Bob was right about winter's here because 13 more inched of the white crap fell today, and it's so cold it probably won't melt till August. Took me 45 minutes to get all dressed up to go out to shovel and then I had to poop. By the time I got undressed, pooped, and dressed again, I was too tired to shovel. Tried to hire Bob who has a plow on his truck for the rest of the winter, but he says he's too busy. I think the jerk is lying.

Day 10
Only 2" of snow today. And it warmed up to 15. The wife wanted me to clean the porch furniture this morning. What, is she nuts! Why didn't she tell me to clean them months ago and cover them? She says she did but I think she's lying.

Day 11
6" snow packed so hard by the snowplow, I broke the shovel. Thought I was having a heart attack. If I ever catch the man who drives that snowplow I'll drag him through the snow by his nose and beat him to death with my broken shovel. I know he hides around the corner and waits for me to finish shoveling and then he comes down the street at 100 miles an hour and throws snow all over where I've just been! Tonight the wife wanted me to watch a romantic movie with her, but I was too busy watching for the snowplow.

Day 12
Happy Valentine's Day! 20 more inches of the slop tonight. Snowed in. The idea of shoveling makes my blood boil. I hate snow! Then the snowplow driver came by asking for a donation and I hit him over the head with my shovel. The wife says I have a bad attitude. I think she's a fricking idiot. If I have to watch "Sleepless In Seattle" one more time, I'm going to stuff her into the microwave.

Day 13
Still snowed in. Why the heck did I ever move here? It was all HER idea. She's really getting on my nerves.

Day 14
Temperature dropped to record low and the pipes froze. Plumber came after 14 hours of waiting for him. He only charged me $1400 to replace all my pipes.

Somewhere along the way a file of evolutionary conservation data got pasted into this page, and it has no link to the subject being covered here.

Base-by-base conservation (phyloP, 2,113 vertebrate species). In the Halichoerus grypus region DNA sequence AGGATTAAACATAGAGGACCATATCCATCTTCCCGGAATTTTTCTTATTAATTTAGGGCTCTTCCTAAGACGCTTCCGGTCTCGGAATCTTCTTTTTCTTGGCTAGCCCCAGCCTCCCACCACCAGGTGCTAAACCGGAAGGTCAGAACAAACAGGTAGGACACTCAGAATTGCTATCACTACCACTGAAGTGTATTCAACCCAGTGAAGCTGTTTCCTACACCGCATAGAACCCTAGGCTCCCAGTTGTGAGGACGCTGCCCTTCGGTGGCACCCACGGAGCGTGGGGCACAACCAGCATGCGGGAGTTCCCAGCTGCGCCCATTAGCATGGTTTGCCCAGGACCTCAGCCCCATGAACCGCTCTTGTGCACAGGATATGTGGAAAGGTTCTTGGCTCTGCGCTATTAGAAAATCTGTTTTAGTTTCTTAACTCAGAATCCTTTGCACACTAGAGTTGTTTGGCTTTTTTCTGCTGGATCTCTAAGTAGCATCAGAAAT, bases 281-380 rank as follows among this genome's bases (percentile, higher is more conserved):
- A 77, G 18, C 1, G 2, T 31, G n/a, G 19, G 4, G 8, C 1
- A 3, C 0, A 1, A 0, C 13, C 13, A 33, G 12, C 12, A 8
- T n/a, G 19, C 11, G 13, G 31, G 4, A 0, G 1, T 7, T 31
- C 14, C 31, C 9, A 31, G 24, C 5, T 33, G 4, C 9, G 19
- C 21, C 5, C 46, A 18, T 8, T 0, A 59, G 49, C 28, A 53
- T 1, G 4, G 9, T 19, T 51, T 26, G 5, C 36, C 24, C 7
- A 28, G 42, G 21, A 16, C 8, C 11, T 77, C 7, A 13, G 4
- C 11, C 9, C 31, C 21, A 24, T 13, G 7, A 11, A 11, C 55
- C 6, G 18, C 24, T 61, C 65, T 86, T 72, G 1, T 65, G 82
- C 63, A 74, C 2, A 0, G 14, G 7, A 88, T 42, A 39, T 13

Day 15
Warmed up to above 18! Still snowed in. THE WITCH is driving me crazy!!!

Day 16
Still more snow. Bob says I have to shovel the roof or it could cave in. That's the silliest thing I ever heard. How dumb does he think I am?

Day 17
Roof caved in. I beat up the snow plow driver. He's now suing me for a million dollars not only for the beating I gave him but also for trying to shove the broken snow shovel up where the sun don't shine. The wife went home to her mother. More snow predicted.

Day 18
I set fire to what's left of the house. No more shoveling.

Day 19
Feel so good. I just love those little white pills they keep giving me. Why am I tied to the bed?

Saturday, May 4, 2013

My Mayberry...

This past winter, my husband and I packed up our few possessions and left our lives in sunny Southern California for the frozen plains of  Franklin County, Iowa.

And, right now, many of you are going to suggest that I make myself an appointment for a CT scan, STAT! Because who, in their right mind, does that !!!

Well, to me, Iowa is home.

 I had spent many summers at my Grandpa's home in Sioux City, Iowa and I have fond memories of carefree summers of running free, catching fire flies at dusk, learning to play cribbage at the kitchen table while listening to the ball game on his radio. Back yards went on forever, because neighbors don't believe in fences.